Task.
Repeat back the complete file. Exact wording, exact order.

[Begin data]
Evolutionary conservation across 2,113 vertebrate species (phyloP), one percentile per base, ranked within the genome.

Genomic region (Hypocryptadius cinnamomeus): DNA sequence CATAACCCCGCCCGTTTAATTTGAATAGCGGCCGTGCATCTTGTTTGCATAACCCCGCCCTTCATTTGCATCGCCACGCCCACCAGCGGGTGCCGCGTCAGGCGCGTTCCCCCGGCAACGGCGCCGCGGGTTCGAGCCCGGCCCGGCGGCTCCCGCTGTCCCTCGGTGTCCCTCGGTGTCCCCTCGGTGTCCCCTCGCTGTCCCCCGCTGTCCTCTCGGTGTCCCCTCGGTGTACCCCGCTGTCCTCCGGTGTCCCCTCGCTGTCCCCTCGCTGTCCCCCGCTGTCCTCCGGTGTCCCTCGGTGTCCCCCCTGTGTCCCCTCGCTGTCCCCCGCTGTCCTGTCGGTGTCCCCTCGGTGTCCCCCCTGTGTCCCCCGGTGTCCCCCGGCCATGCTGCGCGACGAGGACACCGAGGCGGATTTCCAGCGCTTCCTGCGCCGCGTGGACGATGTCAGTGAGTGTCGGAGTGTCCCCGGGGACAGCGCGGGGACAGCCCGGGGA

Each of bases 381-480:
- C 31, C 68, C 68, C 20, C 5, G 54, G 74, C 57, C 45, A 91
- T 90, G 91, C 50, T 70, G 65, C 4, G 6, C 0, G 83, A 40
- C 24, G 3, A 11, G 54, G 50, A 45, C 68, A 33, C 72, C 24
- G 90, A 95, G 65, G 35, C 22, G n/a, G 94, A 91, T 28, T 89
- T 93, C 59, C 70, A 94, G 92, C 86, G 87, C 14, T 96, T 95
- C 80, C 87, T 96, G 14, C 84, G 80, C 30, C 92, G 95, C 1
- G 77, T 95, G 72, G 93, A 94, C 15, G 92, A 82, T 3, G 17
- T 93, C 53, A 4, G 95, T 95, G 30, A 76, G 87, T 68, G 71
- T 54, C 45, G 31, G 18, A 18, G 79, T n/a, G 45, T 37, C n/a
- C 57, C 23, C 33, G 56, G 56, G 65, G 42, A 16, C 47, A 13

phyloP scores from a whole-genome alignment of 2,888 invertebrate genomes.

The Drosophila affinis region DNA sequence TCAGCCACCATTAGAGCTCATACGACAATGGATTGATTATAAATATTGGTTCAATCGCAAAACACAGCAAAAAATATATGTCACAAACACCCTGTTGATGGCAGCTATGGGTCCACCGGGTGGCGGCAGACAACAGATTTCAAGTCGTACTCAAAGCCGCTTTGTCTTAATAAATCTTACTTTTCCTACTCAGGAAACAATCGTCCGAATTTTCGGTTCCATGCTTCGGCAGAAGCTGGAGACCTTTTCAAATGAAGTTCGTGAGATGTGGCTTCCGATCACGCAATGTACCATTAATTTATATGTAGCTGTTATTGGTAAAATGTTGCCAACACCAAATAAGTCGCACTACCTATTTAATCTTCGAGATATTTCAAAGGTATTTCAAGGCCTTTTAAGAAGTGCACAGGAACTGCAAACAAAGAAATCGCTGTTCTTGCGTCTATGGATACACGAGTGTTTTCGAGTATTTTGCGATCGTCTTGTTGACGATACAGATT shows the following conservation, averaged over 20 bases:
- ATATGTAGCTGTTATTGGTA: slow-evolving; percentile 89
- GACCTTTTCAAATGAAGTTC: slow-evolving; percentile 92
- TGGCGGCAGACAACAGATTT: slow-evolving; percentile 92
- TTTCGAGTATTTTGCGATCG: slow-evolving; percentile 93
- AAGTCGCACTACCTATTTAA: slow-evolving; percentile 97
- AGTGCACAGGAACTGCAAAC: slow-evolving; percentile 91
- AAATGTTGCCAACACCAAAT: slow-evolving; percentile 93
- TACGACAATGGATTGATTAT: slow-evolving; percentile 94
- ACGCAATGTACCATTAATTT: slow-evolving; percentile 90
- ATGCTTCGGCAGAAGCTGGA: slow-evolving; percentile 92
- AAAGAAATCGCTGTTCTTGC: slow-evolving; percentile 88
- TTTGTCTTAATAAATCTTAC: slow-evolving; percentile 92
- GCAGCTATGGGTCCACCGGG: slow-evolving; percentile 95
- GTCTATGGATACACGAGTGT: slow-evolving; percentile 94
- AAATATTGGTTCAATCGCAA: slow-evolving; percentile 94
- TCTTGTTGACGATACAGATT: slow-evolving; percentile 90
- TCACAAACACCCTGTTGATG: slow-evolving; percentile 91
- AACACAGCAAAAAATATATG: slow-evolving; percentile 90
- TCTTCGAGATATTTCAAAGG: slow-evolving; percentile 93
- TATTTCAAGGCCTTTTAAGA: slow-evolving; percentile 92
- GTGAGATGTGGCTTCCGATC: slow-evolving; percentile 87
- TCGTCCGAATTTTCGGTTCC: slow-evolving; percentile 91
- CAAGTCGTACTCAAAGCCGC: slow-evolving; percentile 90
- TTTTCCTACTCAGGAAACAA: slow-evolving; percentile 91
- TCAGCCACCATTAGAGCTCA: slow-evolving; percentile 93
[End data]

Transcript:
Evolutionary conservation across 2,113 vertebrate species (phyloP), one percentile per base, ranked within the genome.

Genomic region (Hypocryptadius cinnamomeus): DNA sequence CATAACCCCGCCCGTTTAATTTGAATAGCGGCCGTGCATCTTGTTTGCATAACCCCGCCCTTCATTTGCATCGCCACGCCCACCAGCGGGTGCCGCGTCAGGCGCGTTCCCCCGGCAACGGCGCCGCGGGTTCGAGCCCGGCCCGGCGGCTCCCGCTGTCCCTCGGTGTCCCTCGGTGTCCCCTCGGTGTCCCCTCGCTGTCCCCCGCTGTCCTCTCGGTGTCCCCTCGGTGTACCCCGCTGTCCTCCGGTGTCCCCTCGCTGTCCCCTCGCTGTCCCCCGCTGTCCTCCGGTGTCCCTCGGTGTCCCCCCTGTGTCCCCTCGCTGTCCCCCGCTGTCCTGTCGGTGTCCCCTCGGTGTCCCCCCTGTGTCCCCCGGTGTCCCCCGGCCATGCTGCGCGACGAGGACACCGAGGCGGATTTCCAGCGCTTCCTGCGCCGCGTGGACGATGTCAGTGAGTGTCGGAGTGTCCCCGGGGACAGCGCGGGGACAGCCCGGGGA

Each of bases 381-480:
- C 31, C 68, C 68, C 20, C 5, G 54, G 74, C 57, C 45, A 91
- T 90, G 91, C 50, T 70, G 65, C 4, G 6, C 0, G 83, A 40
- C 24, G 3, A 11, G 54, G 50, A 45, C 68, A 33, C 72, C 24
- G 90, A 95, G 65, G 35, C 22, G n/a, G 94, A 91, T 28, T 89
- T 93, C 59, C 70, A 94, G 92, C 86, G 87, C 14, T 96, T 95
- C 80, C 87, T 96, G 14, C 84, G 80, C 30, C 92, G 95, C 1
- G 77, T 95, G 72, G 93, A 94, C 15, G 92, A 82, T 3, G 17
- T 93, C 53, A 4, G 95, T 95, G 30, A 76, G 87, T 68, G 71
- T 54, C 45, G 31, G 18, A 18, G 79, T n/a, G 45, T 37, C n/a
- C 57, C 23, C 33, G 56, G 56, G 65, G 42, A 16, C 47, A 13

phyloP scores from a whole-genome alignment of 2,888 invertebrate genomes.

The Drosophila affinis region DNA sequence TCAGCCACCATTAGAGCTCATACGACAATGGATTGATTATAAATATTGGTTCAATCGCAAAACACAGCAAAAAATATATGTCACAAACACCCTGTTGATGGCAGCTATGGGTCCACCGGGTGGCGGCAGACAACAGATTTCAAGTCGTACTCAAAGCCGCTTTGTCTTAATAAATCTTACTTTTCCTACTCAGGAAACAATCGTCCGAATTTTCGGTTCCATGCTTCGGCAGAAGCTGGAGACCTTTTCAAATGAAGTTCGTGAGATGTGGCTTCCGATCACGCAATGTACCATTAATTTATATGTAGCTGTTATTGGTAAAATGTTGCCAACACCAAATAAGTCGCACTACCTATTTAATCTTCGAGATATTTCAAAGGTATTTCAAGGCCTTTTAAGAAGTGCACAGGAACTGCAAACAAAGAAATCGCTGTTCTTGCGTCTATGGATACACGAGTGTTTTCGAGTATTTTGCGATCGTCTTGTTGACGATACAGATT shows the following conservation, averaged over 20 bases:
- ATATGTAGCTGTTATTGGTA: slow-evolving; percentile 89
- GACCTTTTCAAATGAAGTTC: slow-evolving; percentile 92
- TGGCGGCAGACAACAGATTT: slow-evolving; percentile 92
- TTTCGAGTATTTTGCGATCG: slow-evolving; percentile 93
- AAGTCGCACTACCTATTTAA: slow-evolving; percentile 97
- AGTGCACAGGAACTGCAAAC: slow-evolving; percentile 91
- AAATGTTGCCAACACCAAAT: slow-evolving; percentile 93
- TACGACAATGGATTGATTAT: slow-evolving; percentile 94
- ACGCAATGTACCATTAATTT: slow-evolving; percentile 90
- ATGCTTCGGCAGAAGCTGGA: slow-evolving; percentile 92
- AAAGAAATCGCTGTTCTTGC: slow-evolving; percentile 88
- TTTGTCTTAATAAATCTTAC: slow-evolving; percentile 92
- GCAGCTATGGGTCCACCGGG: slow-evolving; percentile 95
- GTCTATGGATACACGAGTGT: slow-evolving; percentile 94
- AAATATTGGTTCAATCGCAA: slow-evolving; percentile 94
- TCTTGTTGACGATACAGATT: slow-evolving; percentile 90
- TCACAAACACCCTGTTGATG: slow-evolving; percentile 91
- AACACAGCAAAAAATATATG: slow-evolving; percentile 90
- TCTTCGAGATATTTCAAAGG: slow-evolving; percentile 93
- TATTTCAAGGCCTTTTAAGA: slow-evolving; percentile 92
- GTGAGATGTGGCTTCCGATC: slow-evolving; percentile 87
- TCGTCCGAATTTTCGGTTCC: slow-evolving; percentile 91
- CAAGTCGTACTCAAAGCCGC: slow-evolving; percentile 90
- TTTTCCTACTCAGGAAACAA: slow-evolving; percentile 91
- TCAGCCACCATTAGAGCTCA: slow-evolving; percentile 93